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A story about the merlin.

January 26, 2015

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I decided to carry the long heavy lens. Yesterday the beautiful merlin had returned to her distant perch on top of the snag tree near the duck pond. She’d been absent for nearly a week.

But in the recently cleared north field where the warblers usually work the conifers, it was strangely quiet and I wondered about the lack of small bird business there. Then I saw her, the merlin, in a low pine branch not more than 50 feet from me. The warblers knew she was there, that’s why they were elsewhere. I took a quick shot with the 200 millimeter in the overcast light and checked my exposure.

I watched her and she watched me as I began the slow and deliberate motions to unclip the longer lens and deploy the monopod. She was unconcerned; perhaps she’s gotten used to my green Loxahatchee hat and the strange mechanical camera from previous sightings. And then…

“How ya doin’?” boomed the doofus, approaching from behind me down the path at a pace too rapid to observe anything, which is typical for his kind.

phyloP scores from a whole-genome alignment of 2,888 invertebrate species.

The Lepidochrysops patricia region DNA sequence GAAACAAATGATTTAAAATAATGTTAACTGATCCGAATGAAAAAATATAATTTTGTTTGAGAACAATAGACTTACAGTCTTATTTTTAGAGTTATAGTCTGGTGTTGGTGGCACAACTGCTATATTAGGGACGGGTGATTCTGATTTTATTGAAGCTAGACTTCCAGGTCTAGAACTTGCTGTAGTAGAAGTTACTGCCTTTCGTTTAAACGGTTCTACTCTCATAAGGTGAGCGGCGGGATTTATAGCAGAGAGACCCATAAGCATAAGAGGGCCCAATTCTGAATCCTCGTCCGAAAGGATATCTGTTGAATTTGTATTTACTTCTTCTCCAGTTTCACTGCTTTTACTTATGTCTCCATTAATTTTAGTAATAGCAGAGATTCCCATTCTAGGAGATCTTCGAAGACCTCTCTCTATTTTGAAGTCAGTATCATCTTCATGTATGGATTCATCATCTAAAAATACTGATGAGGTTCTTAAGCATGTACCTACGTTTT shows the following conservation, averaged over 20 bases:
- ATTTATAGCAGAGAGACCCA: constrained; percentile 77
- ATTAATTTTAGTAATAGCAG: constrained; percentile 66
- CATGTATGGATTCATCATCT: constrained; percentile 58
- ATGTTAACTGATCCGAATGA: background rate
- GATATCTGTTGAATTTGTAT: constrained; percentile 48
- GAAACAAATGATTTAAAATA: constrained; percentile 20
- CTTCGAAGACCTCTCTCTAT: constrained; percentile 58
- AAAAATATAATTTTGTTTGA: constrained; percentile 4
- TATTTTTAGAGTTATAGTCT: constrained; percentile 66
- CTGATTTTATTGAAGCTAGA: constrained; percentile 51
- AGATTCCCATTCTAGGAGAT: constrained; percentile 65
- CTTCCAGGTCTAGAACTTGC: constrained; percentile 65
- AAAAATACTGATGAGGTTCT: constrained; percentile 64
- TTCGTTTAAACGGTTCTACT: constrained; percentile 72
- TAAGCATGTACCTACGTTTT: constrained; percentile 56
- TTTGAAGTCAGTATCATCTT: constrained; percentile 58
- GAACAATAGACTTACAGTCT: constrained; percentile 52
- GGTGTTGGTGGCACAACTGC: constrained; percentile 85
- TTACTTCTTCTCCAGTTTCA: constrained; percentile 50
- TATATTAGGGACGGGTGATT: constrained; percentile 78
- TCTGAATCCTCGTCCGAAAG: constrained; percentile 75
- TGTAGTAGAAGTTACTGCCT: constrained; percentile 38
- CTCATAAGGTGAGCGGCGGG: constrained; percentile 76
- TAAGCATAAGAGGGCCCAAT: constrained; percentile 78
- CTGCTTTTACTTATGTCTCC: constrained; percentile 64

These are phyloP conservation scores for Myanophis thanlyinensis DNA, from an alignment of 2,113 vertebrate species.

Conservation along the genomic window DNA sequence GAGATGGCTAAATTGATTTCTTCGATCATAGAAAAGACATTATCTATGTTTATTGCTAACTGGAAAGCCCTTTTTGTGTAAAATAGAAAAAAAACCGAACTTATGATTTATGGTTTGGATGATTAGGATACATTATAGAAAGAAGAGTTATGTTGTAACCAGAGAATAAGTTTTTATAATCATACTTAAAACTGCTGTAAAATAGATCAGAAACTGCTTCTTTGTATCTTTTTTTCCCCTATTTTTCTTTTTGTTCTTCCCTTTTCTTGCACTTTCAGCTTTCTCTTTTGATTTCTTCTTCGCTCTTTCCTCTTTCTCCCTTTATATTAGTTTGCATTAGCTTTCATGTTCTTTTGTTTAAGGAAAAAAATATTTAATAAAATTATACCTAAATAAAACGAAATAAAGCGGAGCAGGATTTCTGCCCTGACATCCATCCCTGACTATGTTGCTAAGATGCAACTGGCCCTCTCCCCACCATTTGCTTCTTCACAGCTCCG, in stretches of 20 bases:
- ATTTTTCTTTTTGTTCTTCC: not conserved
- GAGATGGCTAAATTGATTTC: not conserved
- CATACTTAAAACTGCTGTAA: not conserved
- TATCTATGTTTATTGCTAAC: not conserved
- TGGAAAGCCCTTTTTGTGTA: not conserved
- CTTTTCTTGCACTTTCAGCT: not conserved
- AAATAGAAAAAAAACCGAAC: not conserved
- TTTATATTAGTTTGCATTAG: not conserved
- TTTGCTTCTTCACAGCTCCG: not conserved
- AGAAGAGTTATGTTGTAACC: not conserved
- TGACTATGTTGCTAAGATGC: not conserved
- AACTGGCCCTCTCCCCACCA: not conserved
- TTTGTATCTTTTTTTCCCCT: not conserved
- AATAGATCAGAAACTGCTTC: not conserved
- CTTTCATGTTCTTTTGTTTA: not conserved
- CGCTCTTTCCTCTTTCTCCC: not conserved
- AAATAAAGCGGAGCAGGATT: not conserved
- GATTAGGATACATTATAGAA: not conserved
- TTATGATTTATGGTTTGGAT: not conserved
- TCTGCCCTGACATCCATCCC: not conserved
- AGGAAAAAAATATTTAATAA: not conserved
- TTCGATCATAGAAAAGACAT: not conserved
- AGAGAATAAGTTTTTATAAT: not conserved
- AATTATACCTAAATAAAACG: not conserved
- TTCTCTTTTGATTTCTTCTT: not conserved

“Shsssh!” I scolded.

“Oh, the birds” he said, glancing vaguely at the empty tree where the merlin once was.

“Crap” I said to his back as he blundered off down the trail.

My mind immediately turned to all the bloody events of mass murder down through history: the rampage of Genghis Kahn, the African Slave Trade, the Aboriginal Genocides, Crusaders and Conquistadors, the Jewish Holocaust and Khmer Rouge. None of these programs of population control had succeeded in preventing this doofus from emerging out of our gene pool.

A misty wind blew across the field of short palmettos. I wrapped my gear in a trash bag as the rain began to fall. On the other side of the field a small flock of warblers fluffed and bathed and drank from the pools of rainwater collecting in the bushes. Further down the path a fat raccoon waddled out of the scrub, looked at me, and disappeared back into the undergrowth. An egret and a woodstork fled at my slow approach above them as they fished in the drainage canal.

All the animals of the Earth are afraid of us, of course. We are the Sapiens, the ones who know evil. We have it in our hearts, and they know it.

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See more pictures from the Yamato Scrub at https://flic.kr/s/aHsjYLZPg5

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